Pediatric Symptom Checklist-17 (PSC-17)


The Pediatric Symptom Checklist-17 (PSC-17) is a psychosocial screening tool designed to facilitate the recognition of cognitive, emotional, and behavioural problems so that appropriate interventions can be initiated as early as possible. It is rated by a parent or guardian on behalf of the child and is appropriate for use with children between 4 and 15 years of age. It has three subscales: Internalising – a measure of internalising problems such as anxiety or depression. Attention – a measure of attentional problems. Externalising – a measure of externalising problems.

Validity and Reliability
The PSC-17 has been validated with 723 youth in paediatric settings with mothers as rater (Stoppelbein et al. 2012). Confirmatory factor analyses revealed three factors and cut-off scored were identified by comparison with longer standardised assessments. The PSC-17 has good internal reliability for the total score (Cronbach’s alpha = 0.89) and all three subscales (0.79, 0.83, 0.83 respectively; Gardner et al., 1999). Normative data was collected from a sample of 322 children (aged 6-16 years of age) without any chronic illness or developmental delays from a variety of ethnic backgrounds (Stoppelbein et al., 2012). The means (and standard deviations) were as follows: Total Score: Mean = 6.74 (5.62) Internalising: Mean = 1.27 (1.71) Attention: Mean = 2.67 (2.43) Externalising: Mean = 2.78 (2.78)

A total PSC-17 score of 15 or higher suggests the presence of significant behavioural or emotional problems requiring comprehensive assessment. There are also cutoff scores for three subscales that suggest a more comprehensive assessment is advisable: Internalising Subscale (Clinical cutoff = 5 or higher). Items 1, 2, 3, 4, 5 Attention Subscale (Clinical cutoff = 7 or higher). Items 6, 7, 8, 9, 10 Externalising Subscale (Clinical cutoff = 7 or higher). Items 11, 12, 13, 14, 15, 16, 17 In addition to the raw score, a normative percentile is presented comparing the respondent’s scores to those of a healthy community sample (Stoppelbein et al., 2012). A percentile of 50 indicates the client has scored at an average (and healthy) level compared to the normative comparison group. Higher percentiles represent higher levels of reported difficulties, where a total score percentile of 92.9 or above corresponds to scores of clinical concern (15 plus).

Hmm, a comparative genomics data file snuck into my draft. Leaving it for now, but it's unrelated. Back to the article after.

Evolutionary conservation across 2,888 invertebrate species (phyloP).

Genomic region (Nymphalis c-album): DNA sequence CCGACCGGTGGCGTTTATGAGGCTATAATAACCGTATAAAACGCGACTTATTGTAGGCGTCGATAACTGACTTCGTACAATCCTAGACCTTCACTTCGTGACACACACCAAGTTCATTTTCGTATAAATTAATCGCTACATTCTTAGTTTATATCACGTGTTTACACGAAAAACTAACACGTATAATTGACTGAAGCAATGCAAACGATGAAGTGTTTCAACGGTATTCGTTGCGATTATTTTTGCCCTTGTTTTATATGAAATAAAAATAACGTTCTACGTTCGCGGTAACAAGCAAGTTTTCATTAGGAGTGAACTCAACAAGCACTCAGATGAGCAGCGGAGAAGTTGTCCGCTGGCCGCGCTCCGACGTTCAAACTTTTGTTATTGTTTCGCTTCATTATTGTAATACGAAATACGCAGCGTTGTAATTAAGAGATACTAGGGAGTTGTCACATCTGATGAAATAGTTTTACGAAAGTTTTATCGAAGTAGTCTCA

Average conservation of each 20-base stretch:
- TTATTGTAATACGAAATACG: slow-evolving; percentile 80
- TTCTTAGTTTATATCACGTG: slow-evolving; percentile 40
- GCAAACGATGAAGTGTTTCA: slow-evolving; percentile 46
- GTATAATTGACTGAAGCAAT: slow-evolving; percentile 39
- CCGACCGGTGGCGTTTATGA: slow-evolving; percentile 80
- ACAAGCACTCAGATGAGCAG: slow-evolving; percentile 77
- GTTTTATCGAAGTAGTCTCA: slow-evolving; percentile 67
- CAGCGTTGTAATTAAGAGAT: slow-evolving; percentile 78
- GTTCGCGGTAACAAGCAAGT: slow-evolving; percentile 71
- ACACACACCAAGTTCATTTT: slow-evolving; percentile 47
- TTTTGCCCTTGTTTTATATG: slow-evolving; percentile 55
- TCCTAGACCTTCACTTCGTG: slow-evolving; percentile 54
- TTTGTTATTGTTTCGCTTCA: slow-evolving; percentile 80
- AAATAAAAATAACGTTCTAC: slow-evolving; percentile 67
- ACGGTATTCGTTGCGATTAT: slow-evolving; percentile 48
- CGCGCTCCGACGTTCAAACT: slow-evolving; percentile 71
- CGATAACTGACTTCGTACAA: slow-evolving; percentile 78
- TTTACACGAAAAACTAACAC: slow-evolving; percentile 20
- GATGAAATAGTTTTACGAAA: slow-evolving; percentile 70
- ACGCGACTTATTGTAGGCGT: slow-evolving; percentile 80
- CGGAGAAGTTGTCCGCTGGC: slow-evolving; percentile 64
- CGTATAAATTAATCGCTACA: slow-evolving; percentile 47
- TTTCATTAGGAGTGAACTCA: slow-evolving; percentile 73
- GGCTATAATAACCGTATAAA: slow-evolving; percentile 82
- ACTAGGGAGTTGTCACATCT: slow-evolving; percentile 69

Gardner, W., Murphy, M., Childs, G., Kelleher, K., & Sturner, R. (1999). The PSC-17: a brief Pediatric Symptom Checklist with psychosocial problem subscales. A report from PROS and ASPN. Ambulatory Child Health, 5(3), 225–236.

Number Of Questions

Murphy, J. M., Bergmann, P., Chiang, C., Sturner, R., Howard, B., Abel, M. R., & Jellinek, M. (2016). The PSC-17: Subscale Scores, Reliability, and Factor Structure in a New National Sample. Pediatrics, 138(3). Stoppelbein, L., Greening, L., Moll, G., Jordan, S., & Suozzi, A. (2012). Factor analyses of the Pediatric Symptom Checklist-17 with African-American and Caucasian pediatric populations. Journal of Pediatric Psychology, 37(3), 348–357.

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